Axial fans often show adverse flow conditions at the fan hub and at the tip of the blades. In the present paper, a modification of conventional axial fan blades with experimental investigation is presented. Patented hollow blades were manufactured from the hub to the trailing edge at the tip of the blades. They enable the formation of self-induced internal flow through internal passages. The internal flow enters the internal radial flow passages of the hollow blades through the openings near the fan hub and exits through the trailing edge slots at the tip of the blade. The influence of internal flow on the flow field of axial fan and the modifications of aerodynamic characteristics of the axial fan have been studied along with recent patents. An experimental investigation of the interaction of two flows with the flow around hollow airfoil NACA series in a low-speed wind tunnel was studied. The determination of flow structure on the hollow airfoil was performed with computer-aided visualization. With the introduction of the internal flow and interaction with the external flow, a reduction of circulation effects on the fan hollow blade was achieved. The introduction of self-induced blowing led to the preservation of the direction of external flow, defined by blade geometry, and enabled maximal local energy conversion. Aerodynamic characteristic of the axial fan reached higher degree of pressure difference and efficiency through the entire fan working conditions.
Fixtures are used to locate, hold and support workpieces in manufacturing operations such as machining, inspection, and assembly. Designing and fabricating fixtures can take up to 10-20% of the total cost of a manufacturing system. Fixture planning is a complex activity restricted by the extreme diversity of workpiece, product batch size, product geometry, part accessibility, and working force. Computer-Aided Fixture Planning (CAFP) has been used to improve the fixture design for over 20 years. CAFP contributes to the reduction of lead-time and human interaction in fixture planning. It helps verification of the fixture quality and integration of fixture design with CAD/CAM systems. This paper summarizes constraints of fixture planning and four phases of CAFP. Various approaches to CAFP are surveyed. Application systems of CAFP including some recent patents are reviewed. The paper concludes with the research trend of CAFP.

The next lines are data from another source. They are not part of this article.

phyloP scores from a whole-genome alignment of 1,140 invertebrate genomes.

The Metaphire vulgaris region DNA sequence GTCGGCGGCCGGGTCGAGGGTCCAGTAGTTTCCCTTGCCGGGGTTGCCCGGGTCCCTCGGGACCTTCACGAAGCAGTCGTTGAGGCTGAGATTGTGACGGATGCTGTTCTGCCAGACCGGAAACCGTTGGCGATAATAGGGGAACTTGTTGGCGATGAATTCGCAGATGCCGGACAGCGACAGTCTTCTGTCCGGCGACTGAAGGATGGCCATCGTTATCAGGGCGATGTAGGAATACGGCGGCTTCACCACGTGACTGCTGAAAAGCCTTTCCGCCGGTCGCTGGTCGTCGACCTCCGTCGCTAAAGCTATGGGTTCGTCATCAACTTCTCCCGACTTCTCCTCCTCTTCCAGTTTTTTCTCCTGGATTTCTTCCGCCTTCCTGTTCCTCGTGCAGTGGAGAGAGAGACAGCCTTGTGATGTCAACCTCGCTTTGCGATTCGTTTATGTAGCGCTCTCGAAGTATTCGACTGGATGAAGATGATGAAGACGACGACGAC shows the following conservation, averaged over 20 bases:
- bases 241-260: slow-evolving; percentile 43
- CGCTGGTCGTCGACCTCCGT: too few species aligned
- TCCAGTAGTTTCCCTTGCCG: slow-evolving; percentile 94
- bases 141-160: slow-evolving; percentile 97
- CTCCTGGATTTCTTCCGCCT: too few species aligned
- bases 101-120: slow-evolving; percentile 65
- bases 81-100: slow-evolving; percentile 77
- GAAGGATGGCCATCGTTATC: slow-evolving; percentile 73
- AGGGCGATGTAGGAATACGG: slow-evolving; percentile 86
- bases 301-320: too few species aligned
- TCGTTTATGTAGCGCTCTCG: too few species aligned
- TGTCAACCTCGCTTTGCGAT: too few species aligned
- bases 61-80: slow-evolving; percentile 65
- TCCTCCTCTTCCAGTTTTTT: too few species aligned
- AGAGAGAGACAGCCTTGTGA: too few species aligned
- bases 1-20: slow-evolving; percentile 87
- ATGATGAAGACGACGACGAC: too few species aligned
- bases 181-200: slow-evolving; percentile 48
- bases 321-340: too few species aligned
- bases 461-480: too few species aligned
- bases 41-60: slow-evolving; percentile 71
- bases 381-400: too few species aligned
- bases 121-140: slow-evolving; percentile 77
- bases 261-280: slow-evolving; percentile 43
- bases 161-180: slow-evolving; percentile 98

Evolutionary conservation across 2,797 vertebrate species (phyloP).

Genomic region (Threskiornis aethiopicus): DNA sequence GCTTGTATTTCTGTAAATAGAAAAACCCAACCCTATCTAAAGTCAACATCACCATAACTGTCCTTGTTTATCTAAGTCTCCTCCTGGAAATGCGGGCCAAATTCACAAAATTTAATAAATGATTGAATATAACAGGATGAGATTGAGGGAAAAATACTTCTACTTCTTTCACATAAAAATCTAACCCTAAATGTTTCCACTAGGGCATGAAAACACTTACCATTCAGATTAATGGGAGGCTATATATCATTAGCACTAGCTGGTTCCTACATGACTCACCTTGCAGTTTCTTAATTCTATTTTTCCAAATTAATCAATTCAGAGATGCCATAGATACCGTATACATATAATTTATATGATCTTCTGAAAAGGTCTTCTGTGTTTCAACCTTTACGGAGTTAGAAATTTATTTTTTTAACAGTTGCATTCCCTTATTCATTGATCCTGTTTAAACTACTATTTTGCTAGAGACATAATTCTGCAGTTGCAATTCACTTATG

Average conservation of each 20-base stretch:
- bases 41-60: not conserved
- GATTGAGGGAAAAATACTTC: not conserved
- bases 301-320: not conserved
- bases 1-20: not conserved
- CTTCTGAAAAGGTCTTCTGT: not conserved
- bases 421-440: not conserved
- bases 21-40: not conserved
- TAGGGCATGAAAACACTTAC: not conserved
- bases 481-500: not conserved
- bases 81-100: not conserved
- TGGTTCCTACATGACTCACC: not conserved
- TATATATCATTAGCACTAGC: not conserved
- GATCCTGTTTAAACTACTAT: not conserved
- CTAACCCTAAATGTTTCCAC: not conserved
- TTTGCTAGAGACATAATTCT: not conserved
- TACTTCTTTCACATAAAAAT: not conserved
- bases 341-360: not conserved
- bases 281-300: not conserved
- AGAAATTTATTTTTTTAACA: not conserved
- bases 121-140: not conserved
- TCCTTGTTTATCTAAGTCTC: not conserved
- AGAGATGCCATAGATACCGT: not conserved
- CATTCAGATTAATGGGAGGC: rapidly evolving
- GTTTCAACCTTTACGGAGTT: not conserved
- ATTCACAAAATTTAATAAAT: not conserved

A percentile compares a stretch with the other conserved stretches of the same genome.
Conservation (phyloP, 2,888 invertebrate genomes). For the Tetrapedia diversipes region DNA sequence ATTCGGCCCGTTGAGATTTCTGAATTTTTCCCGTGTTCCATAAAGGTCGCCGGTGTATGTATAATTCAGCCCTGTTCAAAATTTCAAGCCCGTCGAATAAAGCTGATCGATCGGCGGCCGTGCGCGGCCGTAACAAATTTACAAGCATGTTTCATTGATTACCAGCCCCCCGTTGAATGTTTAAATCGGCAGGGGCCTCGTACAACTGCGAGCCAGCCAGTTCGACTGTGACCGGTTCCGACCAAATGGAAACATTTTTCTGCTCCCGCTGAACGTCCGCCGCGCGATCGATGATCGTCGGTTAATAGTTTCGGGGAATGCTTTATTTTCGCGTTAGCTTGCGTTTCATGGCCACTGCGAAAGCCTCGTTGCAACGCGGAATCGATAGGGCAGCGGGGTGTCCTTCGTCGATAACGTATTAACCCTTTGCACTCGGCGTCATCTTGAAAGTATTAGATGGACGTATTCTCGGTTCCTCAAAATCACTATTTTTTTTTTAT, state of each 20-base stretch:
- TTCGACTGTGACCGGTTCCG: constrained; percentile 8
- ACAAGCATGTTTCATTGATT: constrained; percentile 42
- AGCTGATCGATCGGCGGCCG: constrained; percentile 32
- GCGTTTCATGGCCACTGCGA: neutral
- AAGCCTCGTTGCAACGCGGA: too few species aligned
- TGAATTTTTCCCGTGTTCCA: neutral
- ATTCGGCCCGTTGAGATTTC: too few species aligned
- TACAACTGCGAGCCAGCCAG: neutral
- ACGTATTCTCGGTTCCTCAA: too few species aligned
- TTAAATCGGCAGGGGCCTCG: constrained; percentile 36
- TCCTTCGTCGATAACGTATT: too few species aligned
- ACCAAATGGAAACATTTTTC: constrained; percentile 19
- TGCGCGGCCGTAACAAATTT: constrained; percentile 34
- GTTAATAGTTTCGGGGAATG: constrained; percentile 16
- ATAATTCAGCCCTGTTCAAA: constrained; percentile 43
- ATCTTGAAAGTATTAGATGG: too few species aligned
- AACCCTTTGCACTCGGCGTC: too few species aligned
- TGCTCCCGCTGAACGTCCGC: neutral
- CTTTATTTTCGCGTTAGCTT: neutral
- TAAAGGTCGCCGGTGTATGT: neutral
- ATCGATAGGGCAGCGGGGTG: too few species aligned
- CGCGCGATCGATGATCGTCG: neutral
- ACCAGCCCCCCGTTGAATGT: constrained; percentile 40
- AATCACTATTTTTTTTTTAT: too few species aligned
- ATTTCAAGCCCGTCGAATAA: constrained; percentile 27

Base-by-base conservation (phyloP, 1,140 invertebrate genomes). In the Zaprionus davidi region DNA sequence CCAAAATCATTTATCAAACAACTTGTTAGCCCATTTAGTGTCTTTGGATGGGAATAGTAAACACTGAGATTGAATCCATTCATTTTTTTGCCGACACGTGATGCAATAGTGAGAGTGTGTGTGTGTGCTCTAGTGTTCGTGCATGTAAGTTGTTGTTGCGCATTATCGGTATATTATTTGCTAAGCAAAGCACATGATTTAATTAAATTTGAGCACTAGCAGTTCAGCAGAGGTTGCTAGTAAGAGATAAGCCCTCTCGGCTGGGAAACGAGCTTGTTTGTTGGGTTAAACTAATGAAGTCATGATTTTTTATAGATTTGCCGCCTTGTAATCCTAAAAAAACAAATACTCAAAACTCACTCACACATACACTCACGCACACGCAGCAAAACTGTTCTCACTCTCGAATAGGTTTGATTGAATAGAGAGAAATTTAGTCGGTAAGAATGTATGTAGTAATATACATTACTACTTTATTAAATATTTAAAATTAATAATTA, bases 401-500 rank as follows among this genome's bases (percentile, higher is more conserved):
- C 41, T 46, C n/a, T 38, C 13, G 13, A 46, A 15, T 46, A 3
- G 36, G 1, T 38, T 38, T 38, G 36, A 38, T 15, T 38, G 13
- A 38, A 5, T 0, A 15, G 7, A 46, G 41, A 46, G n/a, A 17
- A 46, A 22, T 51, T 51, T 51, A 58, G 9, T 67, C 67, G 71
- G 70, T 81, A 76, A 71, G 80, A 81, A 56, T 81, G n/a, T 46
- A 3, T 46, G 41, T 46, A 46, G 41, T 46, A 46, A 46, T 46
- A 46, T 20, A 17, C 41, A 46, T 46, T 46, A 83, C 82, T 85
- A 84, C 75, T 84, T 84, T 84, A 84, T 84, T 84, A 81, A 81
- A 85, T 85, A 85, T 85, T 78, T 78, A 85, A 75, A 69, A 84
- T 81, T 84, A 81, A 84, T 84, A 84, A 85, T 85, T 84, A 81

Fluid dispensing is a process to deliver fluid materials in a controlled manner. This method has been widely used in various processes/applications such as electronics assembly and microelectromechanical systems (MEMS) packaging. With an increasing demanding for smaller size and higher density of components on boards, numerous efforts have been made in industry to enhance the efficiency and accuracy of the dispensing process and some of the techniques resulted have been patented. This paper presents an overview of the recent patents in the dispensing approaches, and the dispensing process measurements and control in electronic packaging.
The need for improved lifetime of air-breathing proton exchange membrane (PEM) fuel cells for portable applications necessitates that the failure mechanisms be clearly understood and life prediction models be developed, so that new designs can be introduced to improve long-term performance. A three-dimensional, multi-phase, non-isothermal computational fluid dynamics (CFD) model of an ambient air-breathing proton exchange membrane fuel cell has been developed and used to investigate the displacement, deformation, and stresses inside the whole cell, which developed during the cell operation due to the changes of temperature and relative humidity. The behaviour of the fuel cell during operation has been studied and investigated under real cell operating conditions. A unique feature of the present model is to incorporate the effect of mechanical, hygro and thermal stresses into actual three-dimensional fuel cell model. The results show that the non-uniform distribution of stresses, caused by the temperature gradient in the cell, induces localized bending stresses, which can contribute to delaminating between the membrane and the gas diffusion layers. The nonuniform distribution of stresses can also contribute to delaminating between the gas diffusion layers and the current collectors, especially in the cathode side. These stresses may explain the occurrence of cracks and pinholes in the fuel cells components under steady-state loading during regular cell operation, especially in the high loading conditions. The paper ends with some recent patents and developments in the field.